Tuesday, December 30, 2008
I know nothing about my family beyond my great grandfather. My grandfather, who was a Sanskrit scholar, and who dabbled in astrology as well, died in the November of 1985. A day before he died, he had been shifted to a hospital. I remember my mother had come home in the evening after visiting him, and, in the night, as my father prepared to lay our beds, she advised him against it. “We won’t require them,” she said. True to her word, a little after midnight, the message came from the hospital. Grandfather had passed away in his sleep with my eldest uncle by his side.
I was too young then – a boy, who would turn ten coming February. And I had no inclination towards knowing about my ancestors. It was only after my grandmother’s death in 2003 that my ignorance turned into a void. I had just returned from Baghdad after covering the war for a news channel. I remember looking at my ailing grandmother, who lay in her bed, her breath running up and down her chest like a squirrel.
The next morning, I left for Benares. The same night, she passed away.
I remember feeling nothing about it after I had kept down the phone. Death, no matter whose it is, leaves my father shaken. I remember offering to return immediately even when I didn’t really mean it. Father, I suppose, didn’t want to ruin my trip.
“Don’t worry, I’ll manage,” he said, while trying to hold back, in vain, his anxiety.
I didn’t turn up for the cremation. After I returned, two days later, I remember sitting at the spot where my grandmother had breathed her last. Still, I felt nothing.
A year later, I began researching for my novel, set around the 1947 tribesmen attack on Kashmir. My maternal uncle – a boy of ten in 1947 – was in the north Kashmir town of Baramulla when the tribesmen came in buses, entering through the border town of Uri and plundering it. Baramulla came next.
One muggy evening, in June 2004, my maternal uncle and I sat on a sofa, in the backdrop of a noisy air-conditioner.
And then he began telling me about his life.
It was till dawn that he told me about those days – on how, along with the Mahura power station, their lives were plunged into darkness. The conversation – one way most of the time – continued for almost a week. He returned to Jammu, where he lives in a one-bedroom flat, nursing his diabetic wife, after their only son was dragged out of the bus by terrorists, in 1997, and shot dead. I kept on asking him, over phone from Delhi, and in person whenever I visited Jammu or when he revisited us, till a complete picture of the family from my mother’s side was evolved.
A majority of those memories forms the basis of my novel.
In the past five years or so, I have made many enquiries about my paternal side. Most of the knowledge I have acquired doesn’t go beyond my grandfather. My youngest uncle, who in his youth has experimented with writing and theatre, and who retired last year from active government service, blames his two elder brothers for lack of interest. He says he was too young when his father and mother could have spoken about the family. I don’t completely buy that argument but I can’t blame him or his two elder brothers. All of them spent their lives – first in establishing themselves in their respective positions and saving money for the construction and, later, the renovation of the house they painstakingly built in what was then a Srinagar suburb, and then dealing with the post-exile trauma in much part of the 1990s, after driven out of the valley.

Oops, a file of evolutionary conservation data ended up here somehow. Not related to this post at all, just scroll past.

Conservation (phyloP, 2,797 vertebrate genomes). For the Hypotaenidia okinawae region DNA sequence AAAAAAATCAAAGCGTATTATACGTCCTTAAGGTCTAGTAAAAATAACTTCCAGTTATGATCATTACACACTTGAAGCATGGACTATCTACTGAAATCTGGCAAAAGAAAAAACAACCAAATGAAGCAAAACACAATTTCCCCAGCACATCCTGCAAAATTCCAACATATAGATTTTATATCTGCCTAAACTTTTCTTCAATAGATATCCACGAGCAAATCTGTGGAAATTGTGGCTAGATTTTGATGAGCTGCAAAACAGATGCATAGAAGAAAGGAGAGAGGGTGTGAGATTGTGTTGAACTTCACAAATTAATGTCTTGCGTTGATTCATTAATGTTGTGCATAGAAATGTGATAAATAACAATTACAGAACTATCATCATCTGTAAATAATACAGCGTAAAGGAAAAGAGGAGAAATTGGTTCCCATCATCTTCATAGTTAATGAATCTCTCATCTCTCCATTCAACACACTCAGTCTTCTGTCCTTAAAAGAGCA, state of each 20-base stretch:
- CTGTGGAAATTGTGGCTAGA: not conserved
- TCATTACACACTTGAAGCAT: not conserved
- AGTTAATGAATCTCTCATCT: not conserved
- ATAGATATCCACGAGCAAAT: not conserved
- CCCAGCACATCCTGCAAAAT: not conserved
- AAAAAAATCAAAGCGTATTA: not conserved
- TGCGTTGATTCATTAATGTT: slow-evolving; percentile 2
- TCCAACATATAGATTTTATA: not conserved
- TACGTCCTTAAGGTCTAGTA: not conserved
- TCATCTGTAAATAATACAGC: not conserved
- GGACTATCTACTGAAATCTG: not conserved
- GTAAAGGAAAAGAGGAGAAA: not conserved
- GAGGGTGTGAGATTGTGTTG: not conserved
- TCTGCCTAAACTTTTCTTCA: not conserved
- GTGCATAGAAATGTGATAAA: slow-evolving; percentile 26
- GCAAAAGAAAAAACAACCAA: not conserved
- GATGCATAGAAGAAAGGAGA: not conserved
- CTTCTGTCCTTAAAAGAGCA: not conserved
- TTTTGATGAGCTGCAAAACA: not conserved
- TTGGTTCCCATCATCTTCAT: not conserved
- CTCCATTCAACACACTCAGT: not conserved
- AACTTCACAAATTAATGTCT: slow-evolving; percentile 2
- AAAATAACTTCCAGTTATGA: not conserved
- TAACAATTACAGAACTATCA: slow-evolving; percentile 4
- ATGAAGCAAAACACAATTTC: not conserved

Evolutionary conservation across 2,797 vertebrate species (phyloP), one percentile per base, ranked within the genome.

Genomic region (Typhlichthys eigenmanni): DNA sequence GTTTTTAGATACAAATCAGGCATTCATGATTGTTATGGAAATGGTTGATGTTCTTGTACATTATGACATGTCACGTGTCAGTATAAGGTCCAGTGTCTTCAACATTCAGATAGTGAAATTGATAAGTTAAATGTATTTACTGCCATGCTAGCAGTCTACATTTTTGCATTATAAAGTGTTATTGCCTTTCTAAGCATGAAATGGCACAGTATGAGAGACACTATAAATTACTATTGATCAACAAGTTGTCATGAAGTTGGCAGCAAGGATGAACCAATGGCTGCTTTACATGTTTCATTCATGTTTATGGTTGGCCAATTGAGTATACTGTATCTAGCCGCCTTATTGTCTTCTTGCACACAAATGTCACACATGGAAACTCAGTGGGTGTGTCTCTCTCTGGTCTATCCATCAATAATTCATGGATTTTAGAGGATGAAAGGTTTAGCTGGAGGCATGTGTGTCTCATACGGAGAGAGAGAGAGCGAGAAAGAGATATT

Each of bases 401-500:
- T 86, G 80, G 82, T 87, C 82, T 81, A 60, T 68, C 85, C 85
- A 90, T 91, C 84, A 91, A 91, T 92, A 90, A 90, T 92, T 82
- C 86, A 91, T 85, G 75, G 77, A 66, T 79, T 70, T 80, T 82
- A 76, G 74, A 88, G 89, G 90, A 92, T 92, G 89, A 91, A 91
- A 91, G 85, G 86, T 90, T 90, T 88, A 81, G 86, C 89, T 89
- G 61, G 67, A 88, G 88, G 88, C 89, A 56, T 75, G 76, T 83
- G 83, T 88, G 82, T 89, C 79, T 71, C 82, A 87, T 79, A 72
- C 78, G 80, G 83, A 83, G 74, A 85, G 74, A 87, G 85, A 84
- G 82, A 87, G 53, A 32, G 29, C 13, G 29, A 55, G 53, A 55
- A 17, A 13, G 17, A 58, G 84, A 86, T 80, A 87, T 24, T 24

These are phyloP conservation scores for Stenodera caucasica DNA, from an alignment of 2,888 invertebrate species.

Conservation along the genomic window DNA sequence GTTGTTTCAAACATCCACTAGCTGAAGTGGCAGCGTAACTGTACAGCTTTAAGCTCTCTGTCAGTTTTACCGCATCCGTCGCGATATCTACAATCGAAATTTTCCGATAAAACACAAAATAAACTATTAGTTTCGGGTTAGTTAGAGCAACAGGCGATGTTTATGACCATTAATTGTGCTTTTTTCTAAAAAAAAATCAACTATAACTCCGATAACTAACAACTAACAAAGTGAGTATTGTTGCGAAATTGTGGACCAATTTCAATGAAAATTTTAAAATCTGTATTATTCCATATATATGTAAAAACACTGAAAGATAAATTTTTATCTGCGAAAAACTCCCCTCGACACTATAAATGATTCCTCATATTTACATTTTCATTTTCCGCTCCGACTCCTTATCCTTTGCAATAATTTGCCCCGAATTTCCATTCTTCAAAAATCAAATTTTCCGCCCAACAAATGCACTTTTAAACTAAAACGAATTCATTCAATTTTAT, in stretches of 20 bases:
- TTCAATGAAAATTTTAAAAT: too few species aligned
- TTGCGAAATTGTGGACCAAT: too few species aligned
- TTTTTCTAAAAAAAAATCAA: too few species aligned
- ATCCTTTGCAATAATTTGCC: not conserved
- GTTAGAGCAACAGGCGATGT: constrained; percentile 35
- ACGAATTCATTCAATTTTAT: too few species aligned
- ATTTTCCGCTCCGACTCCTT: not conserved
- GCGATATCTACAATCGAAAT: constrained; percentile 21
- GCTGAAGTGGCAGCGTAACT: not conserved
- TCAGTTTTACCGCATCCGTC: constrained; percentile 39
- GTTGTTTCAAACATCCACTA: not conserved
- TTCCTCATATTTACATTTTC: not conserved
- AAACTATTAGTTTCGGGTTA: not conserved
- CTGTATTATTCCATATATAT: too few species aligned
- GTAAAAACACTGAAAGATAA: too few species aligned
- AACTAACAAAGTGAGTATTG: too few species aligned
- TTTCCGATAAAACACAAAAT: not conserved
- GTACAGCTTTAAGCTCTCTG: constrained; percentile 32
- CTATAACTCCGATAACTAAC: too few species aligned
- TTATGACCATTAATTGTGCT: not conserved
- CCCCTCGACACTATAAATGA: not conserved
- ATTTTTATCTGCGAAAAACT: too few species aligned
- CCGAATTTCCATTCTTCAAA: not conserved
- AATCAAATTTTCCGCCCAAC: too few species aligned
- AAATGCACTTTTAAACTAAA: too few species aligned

Today, all I know about my great grandfather is that he was named after the preserver in the Hindu trinity – Lord Vishnu. He was fond of opium and became a widower shortly after my grandfather was born. In fact, I have learnt that after my grandfather was born, he fell seriously ill. His distraught mother – my great grandmother, is believed to have prayed to the God to spare his life and instead take hers.
The same day, she passed away. A day later, my grandfather’s condition improved considerably, and he lived up to his mid seventies. So, whole my grandfather spent his life in the service of the language of the Gods, his father lay dazed in Opium smoke, flirting with married women in the neighbourhood. He had many lovers, and spent most of his time reciting Kashmiri poetry to them.
As a young man, when I would write passionate letters to the women I fell in love with (which was quite often), my father would sometimes discover them, and then remark that I was a reincarnation of my great grandfather.
I am sure he must have also suspected me of experimenting with Opium.
I have two New Year resolutions. One, I strive to write every day. Two, I will visit the holy city of Haridwar and get a family tree made.
I better learn more about a man called Vishnu.
May be I could learn a trick or two about love as well.